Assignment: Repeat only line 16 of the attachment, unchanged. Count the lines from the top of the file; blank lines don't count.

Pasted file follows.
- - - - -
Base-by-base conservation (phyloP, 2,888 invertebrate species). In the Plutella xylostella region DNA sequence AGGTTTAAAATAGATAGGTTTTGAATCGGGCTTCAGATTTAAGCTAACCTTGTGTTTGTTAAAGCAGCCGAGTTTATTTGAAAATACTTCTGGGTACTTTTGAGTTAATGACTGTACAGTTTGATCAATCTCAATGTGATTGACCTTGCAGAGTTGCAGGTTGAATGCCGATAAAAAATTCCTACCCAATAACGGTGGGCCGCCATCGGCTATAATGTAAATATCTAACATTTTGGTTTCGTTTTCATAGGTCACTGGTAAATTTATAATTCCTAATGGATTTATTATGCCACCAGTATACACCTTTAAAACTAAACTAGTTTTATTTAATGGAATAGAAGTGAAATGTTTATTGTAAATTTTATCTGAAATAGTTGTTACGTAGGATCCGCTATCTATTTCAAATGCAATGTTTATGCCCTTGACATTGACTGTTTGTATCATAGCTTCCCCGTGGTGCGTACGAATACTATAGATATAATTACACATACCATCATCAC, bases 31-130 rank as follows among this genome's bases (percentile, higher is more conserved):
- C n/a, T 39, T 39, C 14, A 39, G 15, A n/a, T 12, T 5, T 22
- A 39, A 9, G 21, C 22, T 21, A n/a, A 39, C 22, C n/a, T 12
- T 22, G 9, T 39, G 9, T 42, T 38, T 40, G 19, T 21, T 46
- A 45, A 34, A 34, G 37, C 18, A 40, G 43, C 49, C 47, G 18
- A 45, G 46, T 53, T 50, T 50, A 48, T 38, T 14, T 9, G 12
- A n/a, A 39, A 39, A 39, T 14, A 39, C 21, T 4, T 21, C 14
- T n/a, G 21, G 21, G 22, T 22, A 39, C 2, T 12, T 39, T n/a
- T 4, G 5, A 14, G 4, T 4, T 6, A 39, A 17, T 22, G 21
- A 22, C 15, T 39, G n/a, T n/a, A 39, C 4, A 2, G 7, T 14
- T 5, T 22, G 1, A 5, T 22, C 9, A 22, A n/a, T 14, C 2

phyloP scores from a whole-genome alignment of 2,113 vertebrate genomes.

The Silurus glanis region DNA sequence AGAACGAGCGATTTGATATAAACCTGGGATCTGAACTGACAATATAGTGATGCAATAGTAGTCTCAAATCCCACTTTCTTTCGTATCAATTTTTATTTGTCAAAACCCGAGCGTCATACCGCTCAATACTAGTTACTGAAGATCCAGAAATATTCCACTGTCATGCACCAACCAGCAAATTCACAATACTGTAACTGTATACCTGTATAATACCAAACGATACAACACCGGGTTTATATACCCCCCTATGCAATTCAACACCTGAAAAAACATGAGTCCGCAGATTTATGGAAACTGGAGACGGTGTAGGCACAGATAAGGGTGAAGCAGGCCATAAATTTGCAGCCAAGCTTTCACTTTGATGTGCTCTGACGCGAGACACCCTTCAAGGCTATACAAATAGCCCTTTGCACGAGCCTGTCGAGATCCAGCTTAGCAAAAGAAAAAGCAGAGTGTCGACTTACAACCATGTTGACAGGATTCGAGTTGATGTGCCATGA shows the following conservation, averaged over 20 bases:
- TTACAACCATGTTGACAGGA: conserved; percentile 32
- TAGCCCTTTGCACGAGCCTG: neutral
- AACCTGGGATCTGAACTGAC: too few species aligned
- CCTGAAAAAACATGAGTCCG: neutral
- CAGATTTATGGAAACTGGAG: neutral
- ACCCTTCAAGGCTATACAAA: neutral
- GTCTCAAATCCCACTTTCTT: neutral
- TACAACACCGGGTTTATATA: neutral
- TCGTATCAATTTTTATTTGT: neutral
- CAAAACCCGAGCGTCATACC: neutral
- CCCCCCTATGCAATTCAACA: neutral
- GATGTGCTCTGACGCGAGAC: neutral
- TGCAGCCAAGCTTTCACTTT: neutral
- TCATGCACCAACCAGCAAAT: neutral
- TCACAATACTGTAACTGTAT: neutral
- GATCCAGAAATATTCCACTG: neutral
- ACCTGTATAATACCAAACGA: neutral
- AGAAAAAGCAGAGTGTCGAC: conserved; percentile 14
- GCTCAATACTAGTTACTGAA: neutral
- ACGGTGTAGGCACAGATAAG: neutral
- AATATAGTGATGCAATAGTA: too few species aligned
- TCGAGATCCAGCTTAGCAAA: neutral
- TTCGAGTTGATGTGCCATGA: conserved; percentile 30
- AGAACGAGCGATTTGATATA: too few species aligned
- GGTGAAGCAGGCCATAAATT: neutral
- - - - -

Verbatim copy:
- AACCTGGGATCTGAACTGAC: too few species aligned